Okay this prank was good because it was based loosely on truth and I was able to figure out it was a prank from the moment I saw it.  Sega had announced in 1994 that it was planning to release the Neptune in 1995 that was a Sega Genesis 2 with a built-in 32x and retail for $200.  While one division was busy working on the Neptune the other division completed the Saturn at around the same time a prototype was complete.  With the Saturn being a newer and stronger system, they scrapped the Neptune (although there are actually a few in the world today and at least one of them works).  EGM claimed, many years later, that it had uncovered a company with a warehouse full of Neptune consoles and was unloading them for $50.  A web site was given that would point you to the order page that (I recently found out) actually existed.  When you tried to add the item to your cart you were redirected to a “fooled you” site along with a counter of how many had fallen victim.

Neptune prototype

2005 – Realistic Windwaker
This has got to be the dirtiest trick because I went nuts trying to find the damn thing, complete with getting steamed at a GameStop employee.  I was then 23 and had a degree from an accredited university so I figured that I couldn’t get tricked (and had completely forgotten that EGM did April Fools pranks).  In the letters area there was an announcement by EGM that if you pre-ordered Twilight Princess (which had a different name back then) you would receive an updated graphics version of Wind Waker for free.  This was tempting for some of us who hadn’t purchased Wind Waker and wanted both for free, plus it was clearly going to be a limited run.  With all the freebies, especially Zelda ones, Nintendo had given out over the years (this might have been the same year that the Zelda Collection on GameCube was a freebie with subscriptions of Nintendo Power) it was entirely plausible.  I should have known that when my local video game stores had no idea what I was talking about that it was too good to be true, and with my current savvy of the industry I would know immediately that this was a tremendous undertaking that wouldn’t have been free.  As it stood, I kept looking at that screenshot and fearing I wouldn’t get a copy while persistently bugging too many Chicago retailers to let me pre-order.  Needless to say I felt like a complete jackass that summer when I finally read some back issues of EGM only to discover it was hoax.  I still want my realistic Wind Waker guys. Prankster KarmaAll of these tricks are funny and all, but not as funny as the real tips and tricks that have been mistaken for hoaxes over the years.  Here are a few:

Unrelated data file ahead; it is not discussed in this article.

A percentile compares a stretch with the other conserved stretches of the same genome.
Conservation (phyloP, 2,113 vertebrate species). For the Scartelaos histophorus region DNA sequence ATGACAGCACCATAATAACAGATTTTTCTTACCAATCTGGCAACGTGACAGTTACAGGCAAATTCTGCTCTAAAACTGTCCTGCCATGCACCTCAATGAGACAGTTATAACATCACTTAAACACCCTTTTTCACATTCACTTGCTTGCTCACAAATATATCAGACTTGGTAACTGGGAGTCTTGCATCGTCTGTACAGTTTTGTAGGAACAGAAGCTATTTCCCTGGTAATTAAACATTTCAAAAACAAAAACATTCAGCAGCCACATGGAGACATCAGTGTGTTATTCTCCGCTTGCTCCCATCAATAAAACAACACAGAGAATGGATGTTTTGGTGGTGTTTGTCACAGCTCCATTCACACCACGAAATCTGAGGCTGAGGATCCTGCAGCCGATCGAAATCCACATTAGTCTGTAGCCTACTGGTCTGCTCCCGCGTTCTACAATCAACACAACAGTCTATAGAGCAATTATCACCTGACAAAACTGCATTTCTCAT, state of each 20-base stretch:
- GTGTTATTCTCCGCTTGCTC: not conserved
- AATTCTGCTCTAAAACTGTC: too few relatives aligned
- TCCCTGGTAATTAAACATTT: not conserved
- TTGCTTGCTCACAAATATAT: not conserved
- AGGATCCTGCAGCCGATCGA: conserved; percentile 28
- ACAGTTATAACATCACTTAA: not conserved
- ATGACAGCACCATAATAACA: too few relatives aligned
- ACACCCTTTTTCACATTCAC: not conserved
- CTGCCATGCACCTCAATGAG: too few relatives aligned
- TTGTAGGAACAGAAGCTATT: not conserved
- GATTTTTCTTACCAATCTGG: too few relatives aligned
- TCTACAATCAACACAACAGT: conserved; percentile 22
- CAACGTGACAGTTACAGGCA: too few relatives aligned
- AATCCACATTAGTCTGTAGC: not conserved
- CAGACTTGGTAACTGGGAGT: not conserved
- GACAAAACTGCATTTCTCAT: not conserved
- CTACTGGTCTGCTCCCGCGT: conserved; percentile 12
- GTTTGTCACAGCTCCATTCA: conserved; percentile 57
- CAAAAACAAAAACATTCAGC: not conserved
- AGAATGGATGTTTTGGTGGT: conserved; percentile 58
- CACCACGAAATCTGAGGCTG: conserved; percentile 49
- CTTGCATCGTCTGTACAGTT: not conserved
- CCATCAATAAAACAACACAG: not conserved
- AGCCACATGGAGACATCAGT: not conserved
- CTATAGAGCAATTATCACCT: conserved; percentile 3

• A joke screenshot of the Battletoads in Double Dragon wasn’t so funny when Rare decided to later release the game Battletoads & Double Dragon.
  • There was a code in EGM for Mega Man X that gave him the ability to perform Ryu fromStreet Fighter II’s  haduoken as an attack.  Since Capcom created both games, it was not only possible, it’s actually in the game.
  • In 2000 EGM coveredTwelve Tails: Conker 64 in which the previously bubbly kid-friendly squirrel’s N64 outing (he was on Gameboy Color first) would be abandoned for a trash-talking toilet humor adult game.  Especially because this would come out from Rare on a Nintendo console it seemed completely untrue, although I am very pleased it was real.
  • Although not technically mistaken as jokes, there were two cases where a prank in EGM ended up being possible.  The first was having all the Bonds available in Goldeneye on the N64 (Sean Connery, Timothy Dalton, and Roger Moore in addition to Pierce Brosnan).  The code was supposedly implemented because Rare didn’t get licensing for it, which turned out to be in the game’s code and can be unlocked with a GameShark.  Another was the nude code in Dead or Alive: Xtreme Beach Volleyball for the Xbox, which hackers later created and patched into the game allowing those with modded Xboxes to play the updated ISO via hard drive or burned disc.

Written by Fred Rojas

April 1, 2012 at 12:00 pm

Posted in Features

Tagged with , , , , , ,